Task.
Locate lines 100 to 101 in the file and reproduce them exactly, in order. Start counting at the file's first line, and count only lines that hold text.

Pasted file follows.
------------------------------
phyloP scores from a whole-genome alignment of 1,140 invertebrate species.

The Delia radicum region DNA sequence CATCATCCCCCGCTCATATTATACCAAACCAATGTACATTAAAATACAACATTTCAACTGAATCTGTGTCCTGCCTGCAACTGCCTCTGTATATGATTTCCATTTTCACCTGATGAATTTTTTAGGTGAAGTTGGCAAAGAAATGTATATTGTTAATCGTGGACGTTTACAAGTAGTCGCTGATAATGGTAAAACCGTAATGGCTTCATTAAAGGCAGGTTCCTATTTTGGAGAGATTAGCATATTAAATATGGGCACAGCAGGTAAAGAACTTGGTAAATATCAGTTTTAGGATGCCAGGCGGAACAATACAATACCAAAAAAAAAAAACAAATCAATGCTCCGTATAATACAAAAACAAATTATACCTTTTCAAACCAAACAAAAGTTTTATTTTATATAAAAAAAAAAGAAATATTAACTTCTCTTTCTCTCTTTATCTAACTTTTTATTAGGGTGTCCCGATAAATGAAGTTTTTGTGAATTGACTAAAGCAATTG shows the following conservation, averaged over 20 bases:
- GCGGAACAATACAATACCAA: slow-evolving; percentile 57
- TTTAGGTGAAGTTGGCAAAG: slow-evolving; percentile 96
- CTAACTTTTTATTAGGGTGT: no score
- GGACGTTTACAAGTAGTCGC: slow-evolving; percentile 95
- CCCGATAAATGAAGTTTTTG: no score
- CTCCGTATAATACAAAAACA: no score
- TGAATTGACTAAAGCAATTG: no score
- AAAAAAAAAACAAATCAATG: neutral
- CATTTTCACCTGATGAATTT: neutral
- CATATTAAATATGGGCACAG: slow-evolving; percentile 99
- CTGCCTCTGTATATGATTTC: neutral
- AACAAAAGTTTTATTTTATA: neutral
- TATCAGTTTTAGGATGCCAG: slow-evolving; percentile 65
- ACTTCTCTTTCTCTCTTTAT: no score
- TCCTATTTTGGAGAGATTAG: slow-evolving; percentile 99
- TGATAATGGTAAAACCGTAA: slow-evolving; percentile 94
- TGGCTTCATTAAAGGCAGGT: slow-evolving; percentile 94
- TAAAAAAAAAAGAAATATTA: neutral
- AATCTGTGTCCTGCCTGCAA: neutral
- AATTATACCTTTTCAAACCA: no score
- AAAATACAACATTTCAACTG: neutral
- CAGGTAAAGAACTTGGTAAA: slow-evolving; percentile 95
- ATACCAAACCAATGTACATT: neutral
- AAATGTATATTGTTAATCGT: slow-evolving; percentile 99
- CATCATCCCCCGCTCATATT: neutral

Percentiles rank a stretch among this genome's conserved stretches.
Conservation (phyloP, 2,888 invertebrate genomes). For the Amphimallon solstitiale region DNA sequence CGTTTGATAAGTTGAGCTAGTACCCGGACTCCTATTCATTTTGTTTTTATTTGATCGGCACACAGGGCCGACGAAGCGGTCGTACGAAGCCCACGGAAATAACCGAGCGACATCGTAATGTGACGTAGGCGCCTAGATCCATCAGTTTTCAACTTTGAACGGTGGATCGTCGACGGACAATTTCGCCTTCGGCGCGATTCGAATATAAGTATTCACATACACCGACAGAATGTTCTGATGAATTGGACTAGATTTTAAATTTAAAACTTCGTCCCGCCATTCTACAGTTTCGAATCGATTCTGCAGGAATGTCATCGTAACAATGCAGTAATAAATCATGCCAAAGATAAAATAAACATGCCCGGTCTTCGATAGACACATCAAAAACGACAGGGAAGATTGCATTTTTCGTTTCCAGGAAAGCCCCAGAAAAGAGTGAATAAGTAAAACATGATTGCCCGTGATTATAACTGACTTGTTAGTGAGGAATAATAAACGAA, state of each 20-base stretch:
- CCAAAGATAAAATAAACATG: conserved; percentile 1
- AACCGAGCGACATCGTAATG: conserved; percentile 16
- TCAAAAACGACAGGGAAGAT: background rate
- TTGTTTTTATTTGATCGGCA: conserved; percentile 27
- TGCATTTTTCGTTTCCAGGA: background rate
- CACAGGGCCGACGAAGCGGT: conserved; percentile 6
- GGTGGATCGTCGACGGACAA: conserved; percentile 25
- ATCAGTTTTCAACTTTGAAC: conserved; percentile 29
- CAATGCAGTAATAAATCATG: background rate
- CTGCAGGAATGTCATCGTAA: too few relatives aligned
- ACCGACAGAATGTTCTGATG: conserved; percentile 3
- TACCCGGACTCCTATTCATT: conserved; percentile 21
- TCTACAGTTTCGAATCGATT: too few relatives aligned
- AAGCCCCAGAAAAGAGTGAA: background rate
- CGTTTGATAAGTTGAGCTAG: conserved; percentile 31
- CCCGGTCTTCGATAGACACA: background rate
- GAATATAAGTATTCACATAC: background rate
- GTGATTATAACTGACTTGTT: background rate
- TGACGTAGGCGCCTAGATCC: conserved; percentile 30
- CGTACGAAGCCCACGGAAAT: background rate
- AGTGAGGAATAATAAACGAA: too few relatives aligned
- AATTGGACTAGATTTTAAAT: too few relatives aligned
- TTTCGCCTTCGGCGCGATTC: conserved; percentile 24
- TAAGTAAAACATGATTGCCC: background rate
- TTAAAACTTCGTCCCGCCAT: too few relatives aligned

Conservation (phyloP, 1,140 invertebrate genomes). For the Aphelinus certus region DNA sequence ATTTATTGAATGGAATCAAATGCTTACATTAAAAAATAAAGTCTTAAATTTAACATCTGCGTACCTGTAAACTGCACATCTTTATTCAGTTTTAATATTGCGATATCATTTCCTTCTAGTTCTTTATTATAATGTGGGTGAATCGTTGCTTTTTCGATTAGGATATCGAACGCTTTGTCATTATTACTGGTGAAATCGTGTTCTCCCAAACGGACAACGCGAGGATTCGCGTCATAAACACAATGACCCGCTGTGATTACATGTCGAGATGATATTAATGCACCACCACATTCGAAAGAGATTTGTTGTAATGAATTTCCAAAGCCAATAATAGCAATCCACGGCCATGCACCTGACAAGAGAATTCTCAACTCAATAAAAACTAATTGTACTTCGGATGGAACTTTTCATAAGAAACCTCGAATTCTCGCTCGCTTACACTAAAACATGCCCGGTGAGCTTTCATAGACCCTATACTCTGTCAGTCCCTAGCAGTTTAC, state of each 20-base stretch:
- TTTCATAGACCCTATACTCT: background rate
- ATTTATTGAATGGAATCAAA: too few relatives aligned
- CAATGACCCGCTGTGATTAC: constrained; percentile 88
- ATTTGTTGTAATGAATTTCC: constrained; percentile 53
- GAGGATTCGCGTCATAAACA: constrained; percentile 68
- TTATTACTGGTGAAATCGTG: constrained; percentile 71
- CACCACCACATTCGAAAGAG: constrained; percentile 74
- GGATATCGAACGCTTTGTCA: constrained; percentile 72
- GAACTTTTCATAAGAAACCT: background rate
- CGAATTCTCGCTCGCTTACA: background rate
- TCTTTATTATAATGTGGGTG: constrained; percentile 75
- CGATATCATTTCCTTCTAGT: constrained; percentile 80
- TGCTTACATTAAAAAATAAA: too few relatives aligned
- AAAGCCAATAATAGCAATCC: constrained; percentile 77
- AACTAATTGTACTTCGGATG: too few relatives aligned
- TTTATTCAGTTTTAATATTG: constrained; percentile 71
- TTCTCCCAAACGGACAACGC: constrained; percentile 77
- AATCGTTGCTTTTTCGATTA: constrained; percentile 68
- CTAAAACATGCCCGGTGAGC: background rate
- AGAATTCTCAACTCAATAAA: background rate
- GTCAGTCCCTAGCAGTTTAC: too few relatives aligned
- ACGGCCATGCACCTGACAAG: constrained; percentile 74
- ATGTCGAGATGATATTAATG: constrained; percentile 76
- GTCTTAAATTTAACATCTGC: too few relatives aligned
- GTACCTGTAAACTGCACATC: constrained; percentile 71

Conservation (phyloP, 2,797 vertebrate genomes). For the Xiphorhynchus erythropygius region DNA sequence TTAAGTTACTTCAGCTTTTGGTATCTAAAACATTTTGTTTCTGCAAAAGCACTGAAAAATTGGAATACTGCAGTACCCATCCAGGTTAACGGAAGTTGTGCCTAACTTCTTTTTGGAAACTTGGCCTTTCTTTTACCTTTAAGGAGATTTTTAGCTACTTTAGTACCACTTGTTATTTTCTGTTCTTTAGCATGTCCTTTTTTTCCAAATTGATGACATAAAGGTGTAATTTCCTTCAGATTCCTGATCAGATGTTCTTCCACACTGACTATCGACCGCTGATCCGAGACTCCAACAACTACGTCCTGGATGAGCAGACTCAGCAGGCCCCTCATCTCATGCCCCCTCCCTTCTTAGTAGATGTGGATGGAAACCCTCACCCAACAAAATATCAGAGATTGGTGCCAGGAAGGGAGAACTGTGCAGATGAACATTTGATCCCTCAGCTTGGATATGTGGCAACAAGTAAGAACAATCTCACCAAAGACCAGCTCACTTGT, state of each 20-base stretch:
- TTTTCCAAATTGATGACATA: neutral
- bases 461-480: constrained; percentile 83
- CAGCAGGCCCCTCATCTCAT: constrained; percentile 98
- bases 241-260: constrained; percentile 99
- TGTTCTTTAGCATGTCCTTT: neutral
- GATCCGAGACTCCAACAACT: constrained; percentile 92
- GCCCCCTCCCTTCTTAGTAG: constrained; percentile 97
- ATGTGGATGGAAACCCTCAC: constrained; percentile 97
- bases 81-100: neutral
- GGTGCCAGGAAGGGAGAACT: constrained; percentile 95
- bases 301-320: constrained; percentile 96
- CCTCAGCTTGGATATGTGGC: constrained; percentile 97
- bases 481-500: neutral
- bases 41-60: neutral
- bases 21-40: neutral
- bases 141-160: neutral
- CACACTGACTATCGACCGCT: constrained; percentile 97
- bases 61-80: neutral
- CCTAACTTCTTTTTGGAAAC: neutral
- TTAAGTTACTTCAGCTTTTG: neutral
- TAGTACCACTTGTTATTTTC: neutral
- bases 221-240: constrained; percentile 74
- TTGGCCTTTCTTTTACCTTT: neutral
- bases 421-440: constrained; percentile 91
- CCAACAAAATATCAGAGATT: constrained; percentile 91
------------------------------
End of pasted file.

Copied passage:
- CCTAACTTCTTTTTGGAAAC: neutral
- TTAAGTTACTTCAGCTTTTG: neutral